Former US congresswomen and US Presidential candidate Tulsi Gabbard took to Twitter on Friday and posted a video where she raised concerns, of all things, about the plight "Hindu minorities in Bangladesh."
According to Gabbard, Hindus were facing religious persecution in Bangladesh and it was a continuation of the persecution carried out by the Pakistan Army in 1971.
"The height of this persecution began 50 years ago, when the Pakistani army systematically murdered, raped and drove from their homes, millions of Bengali Hindus because of their religion and ethnicity. March 25th, 1971 was the beginning of the systematic targeting of Hindus in Bangladesh by the Pakistani military."
That only Hindu minorities faced persecution in the nine-months long liberation war of Bangladesh is certainly a gross misrepresentation of the facts.
Tulsi then goes on to link this persecution to present day Bangladesh.
"The Islamist persecution of Hindus and other religious minorities in Bangladesh didn't end with Bangladesh's independence. That campaign continues to this day with horrific targeted attacks, murders, homes being burned down and families who continue to be forced to flee. In the early 1900s Hindus made up roughly 33% of the Bangladesh population. Because of this persistent Islamist campaign targeting Hindus, just 8% of Bangladesh's population are Hindus today," she said.
The release of the video interestingly comes only days after Islamists groups in Bangladesh took to the streets to protest the visit of Indian Prime Minister Narendra Modi for the 50th anniversary celebrations of the creation of Bangladesh.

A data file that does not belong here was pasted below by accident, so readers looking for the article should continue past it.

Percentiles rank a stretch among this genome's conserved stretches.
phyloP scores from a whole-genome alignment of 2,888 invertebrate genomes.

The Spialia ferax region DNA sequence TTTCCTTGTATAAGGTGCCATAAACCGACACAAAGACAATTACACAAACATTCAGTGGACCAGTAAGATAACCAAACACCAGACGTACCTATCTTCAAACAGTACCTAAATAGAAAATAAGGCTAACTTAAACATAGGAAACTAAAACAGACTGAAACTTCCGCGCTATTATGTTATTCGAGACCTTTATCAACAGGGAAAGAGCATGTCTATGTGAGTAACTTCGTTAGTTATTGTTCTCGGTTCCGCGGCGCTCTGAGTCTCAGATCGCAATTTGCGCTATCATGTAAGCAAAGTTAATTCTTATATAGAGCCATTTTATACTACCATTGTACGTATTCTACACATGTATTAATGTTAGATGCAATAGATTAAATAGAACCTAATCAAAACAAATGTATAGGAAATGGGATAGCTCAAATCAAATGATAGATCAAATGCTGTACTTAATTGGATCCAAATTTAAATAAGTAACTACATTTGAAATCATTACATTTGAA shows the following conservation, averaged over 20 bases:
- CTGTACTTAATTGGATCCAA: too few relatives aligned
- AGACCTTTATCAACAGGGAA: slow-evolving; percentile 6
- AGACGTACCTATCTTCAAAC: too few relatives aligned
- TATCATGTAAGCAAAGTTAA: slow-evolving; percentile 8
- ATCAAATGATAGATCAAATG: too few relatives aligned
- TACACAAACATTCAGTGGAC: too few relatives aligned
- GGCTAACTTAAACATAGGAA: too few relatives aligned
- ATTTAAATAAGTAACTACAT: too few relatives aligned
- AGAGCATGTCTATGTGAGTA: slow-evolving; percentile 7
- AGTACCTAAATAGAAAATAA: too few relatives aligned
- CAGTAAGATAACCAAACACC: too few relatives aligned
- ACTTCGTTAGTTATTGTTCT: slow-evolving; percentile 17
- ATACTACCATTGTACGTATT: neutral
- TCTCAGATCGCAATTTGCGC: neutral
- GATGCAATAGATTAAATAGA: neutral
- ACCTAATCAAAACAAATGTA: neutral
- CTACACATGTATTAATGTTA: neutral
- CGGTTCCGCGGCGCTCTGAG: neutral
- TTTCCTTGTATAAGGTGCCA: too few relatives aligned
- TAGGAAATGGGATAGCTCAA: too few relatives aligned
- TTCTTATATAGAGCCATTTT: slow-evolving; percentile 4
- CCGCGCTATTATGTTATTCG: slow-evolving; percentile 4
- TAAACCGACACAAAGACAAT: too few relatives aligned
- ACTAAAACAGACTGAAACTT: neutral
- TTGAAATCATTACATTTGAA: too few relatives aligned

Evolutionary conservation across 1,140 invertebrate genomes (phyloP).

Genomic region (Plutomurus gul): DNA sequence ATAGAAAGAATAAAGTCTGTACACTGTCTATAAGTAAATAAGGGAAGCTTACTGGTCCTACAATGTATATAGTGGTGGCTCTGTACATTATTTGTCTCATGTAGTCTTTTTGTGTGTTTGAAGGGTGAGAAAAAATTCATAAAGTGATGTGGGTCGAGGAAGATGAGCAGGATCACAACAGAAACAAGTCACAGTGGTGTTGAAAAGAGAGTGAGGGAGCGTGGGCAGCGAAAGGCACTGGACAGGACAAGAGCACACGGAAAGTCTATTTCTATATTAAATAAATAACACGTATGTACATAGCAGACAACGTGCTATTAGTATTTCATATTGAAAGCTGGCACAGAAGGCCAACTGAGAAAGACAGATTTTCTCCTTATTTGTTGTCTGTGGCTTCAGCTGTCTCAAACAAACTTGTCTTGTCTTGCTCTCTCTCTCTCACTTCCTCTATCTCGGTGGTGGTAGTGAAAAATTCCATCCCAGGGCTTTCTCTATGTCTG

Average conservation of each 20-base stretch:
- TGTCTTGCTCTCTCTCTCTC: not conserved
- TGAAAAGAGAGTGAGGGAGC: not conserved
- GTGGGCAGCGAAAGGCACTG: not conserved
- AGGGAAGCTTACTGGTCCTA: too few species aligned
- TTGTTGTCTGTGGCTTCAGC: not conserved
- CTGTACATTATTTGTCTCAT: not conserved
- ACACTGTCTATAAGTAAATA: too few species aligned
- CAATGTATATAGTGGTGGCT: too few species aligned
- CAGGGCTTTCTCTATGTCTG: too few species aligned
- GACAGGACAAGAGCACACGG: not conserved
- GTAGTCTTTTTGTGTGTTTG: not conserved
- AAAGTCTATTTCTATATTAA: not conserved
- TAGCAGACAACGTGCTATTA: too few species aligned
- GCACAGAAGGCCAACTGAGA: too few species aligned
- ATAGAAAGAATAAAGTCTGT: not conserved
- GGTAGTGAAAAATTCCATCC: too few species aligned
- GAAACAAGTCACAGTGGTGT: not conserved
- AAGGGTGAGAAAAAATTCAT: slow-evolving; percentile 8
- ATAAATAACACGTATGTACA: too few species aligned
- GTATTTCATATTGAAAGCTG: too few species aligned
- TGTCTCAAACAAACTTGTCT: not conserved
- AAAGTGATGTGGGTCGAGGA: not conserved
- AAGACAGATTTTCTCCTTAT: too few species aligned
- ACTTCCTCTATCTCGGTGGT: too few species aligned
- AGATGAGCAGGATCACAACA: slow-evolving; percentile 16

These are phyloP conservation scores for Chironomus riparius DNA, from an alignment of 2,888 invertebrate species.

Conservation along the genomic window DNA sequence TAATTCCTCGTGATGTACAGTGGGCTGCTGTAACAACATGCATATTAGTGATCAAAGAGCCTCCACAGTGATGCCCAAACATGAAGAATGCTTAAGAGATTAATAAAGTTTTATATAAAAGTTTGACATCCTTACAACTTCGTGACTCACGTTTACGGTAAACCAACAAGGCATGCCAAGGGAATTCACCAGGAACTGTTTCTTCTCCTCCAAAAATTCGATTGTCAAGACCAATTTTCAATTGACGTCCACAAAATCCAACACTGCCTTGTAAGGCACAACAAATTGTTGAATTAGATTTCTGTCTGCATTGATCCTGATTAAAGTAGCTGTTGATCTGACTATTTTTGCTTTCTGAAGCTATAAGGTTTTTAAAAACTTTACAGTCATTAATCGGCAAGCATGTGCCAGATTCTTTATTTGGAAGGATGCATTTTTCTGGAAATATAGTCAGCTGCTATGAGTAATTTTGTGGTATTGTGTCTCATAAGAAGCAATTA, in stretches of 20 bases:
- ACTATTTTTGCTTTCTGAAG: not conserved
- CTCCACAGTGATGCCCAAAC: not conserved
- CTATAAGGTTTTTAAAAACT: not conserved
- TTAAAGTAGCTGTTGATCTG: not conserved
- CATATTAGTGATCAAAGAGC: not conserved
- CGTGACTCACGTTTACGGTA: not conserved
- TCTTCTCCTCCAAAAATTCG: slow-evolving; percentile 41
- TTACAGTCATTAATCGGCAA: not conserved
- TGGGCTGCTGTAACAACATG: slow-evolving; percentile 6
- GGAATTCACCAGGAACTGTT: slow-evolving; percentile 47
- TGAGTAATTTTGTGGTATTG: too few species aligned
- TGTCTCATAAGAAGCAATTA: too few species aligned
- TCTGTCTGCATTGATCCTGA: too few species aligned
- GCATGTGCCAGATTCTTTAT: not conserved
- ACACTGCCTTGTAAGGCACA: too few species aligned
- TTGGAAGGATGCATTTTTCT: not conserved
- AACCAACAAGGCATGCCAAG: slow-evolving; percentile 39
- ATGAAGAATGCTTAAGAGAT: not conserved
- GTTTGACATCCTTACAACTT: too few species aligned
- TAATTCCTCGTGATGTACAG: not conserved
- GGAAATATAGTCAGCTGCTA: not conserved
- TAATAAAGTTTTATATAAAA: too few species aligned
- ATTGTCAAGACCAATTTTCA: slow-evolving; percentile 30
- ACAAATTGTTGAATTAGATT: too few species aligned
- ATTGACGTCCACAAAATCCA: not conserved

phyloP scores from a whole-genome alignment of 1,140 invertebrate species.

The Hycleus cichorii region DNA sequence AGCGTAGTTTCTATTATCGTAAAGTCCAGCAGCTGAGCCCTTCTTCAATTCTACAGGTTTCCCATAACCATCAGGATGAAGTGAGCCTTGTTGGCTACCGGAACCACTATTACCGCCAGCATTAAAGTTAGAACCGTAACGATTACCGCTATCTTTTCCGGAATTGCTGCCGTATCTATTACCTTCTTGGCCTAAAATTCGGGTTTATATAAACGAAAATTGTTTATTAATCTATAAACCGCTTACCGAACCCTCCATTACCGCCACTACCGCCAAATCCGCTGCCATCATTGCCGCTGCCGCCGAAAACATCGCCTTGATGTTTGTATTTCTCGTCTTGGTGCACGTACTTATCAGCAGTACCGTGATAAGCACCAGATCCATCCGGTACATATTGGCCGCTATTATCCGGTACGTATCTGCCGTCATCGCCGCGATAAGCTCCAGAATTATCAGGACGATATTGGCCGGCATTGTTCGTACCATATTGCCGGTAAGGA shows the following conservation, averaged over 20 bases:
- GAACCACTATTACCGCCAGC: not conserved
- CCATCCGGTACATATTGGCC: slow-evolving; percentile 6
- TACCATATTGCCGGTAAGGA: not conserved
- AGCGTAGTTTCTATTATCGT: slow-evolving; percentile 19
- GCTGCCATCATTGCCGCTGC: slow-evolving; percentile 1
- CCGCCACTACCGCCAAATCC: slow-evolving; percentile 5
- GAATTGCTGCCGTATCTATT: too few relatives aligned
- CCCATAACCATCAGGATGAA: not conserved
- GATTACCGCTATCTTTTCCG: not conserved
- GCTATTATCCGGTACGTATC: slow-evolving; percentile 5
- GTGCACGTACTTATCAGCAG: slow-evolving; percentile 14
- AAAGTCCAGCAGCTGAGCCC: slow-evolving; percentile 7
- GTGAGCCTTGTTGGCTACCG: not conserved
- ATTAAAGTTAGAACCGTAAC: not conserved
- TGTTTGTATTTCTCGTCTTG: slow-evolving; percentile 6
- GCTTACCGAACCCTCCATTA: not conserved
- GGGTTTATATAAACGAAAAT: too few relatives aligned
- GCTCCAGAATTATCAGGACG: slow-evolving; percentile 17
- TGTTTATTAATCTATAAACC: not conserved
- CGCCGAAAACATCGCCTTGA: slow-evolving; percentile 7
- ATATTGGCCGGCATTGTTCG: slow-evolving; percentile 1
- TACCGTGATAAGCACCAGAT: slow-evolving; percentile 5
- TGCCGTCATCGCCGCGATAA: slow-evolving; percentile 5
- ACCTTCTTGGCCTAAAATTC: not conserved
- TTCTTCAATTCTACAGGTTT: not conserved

During Modi's highly contentious visit, there were frequent clashes, and 17 member of the Islamist group Hefazat-e-Islam died.
Unsurprisingly, Tulsi had something to say about the recent violence as well.
"Just a few days ago in Bangladesh, hundreds of hard-line Islamist extremists attacked Hindu temples, destroyed a train, set fire to government buildings, the press club and the public buses, leaving dead and injured behind."
While the video has not necessarily garnered a lot of attention as yet, it however deserves some real introspection, given that Gabbard is a US politician of some repute. The timing of the video – when Islamist groups and law enforcement in Bangladesh are at loggerheads – make it all the more interesting.
So how did Gabbard – with no known connection to Bangladesh – suddenly become so 'well-informed' about Bangladesh?
Another interesting aspect of the whole incident is that the video was first reported on by one of India's leading news agencies Asian Network (ANI). Last year, the EU DisinfoLab accused ANI of being part of a massive propaganda and fake news network that is used to spread misinformation around the world, primarily serving the interests of the Indian government. The DisinfoLab also uncovered the involvement of a number of lower tier European Union Members of Parliament in spreading such propaganda.
Tulsi's video and its subsequent reporting bears an eerie resemblance to DisinfoLab's description of how the network operates.
So who is Tulsi Gabbard?
Former Representative Tulsi Gabbard from Hawaii served the US Congress from 2012 to 2020, becoming the first Hindu member of Congress. She is not of Indian origin but of a descendent of American Samoa. However, she practises Hinduism.
In early 2019, she sought democratic nomination for the US presidential election of 2020. But failing to garner much support, she withdrew her name from aspirant Democrat candidates and eventually endorsed Joe Biden.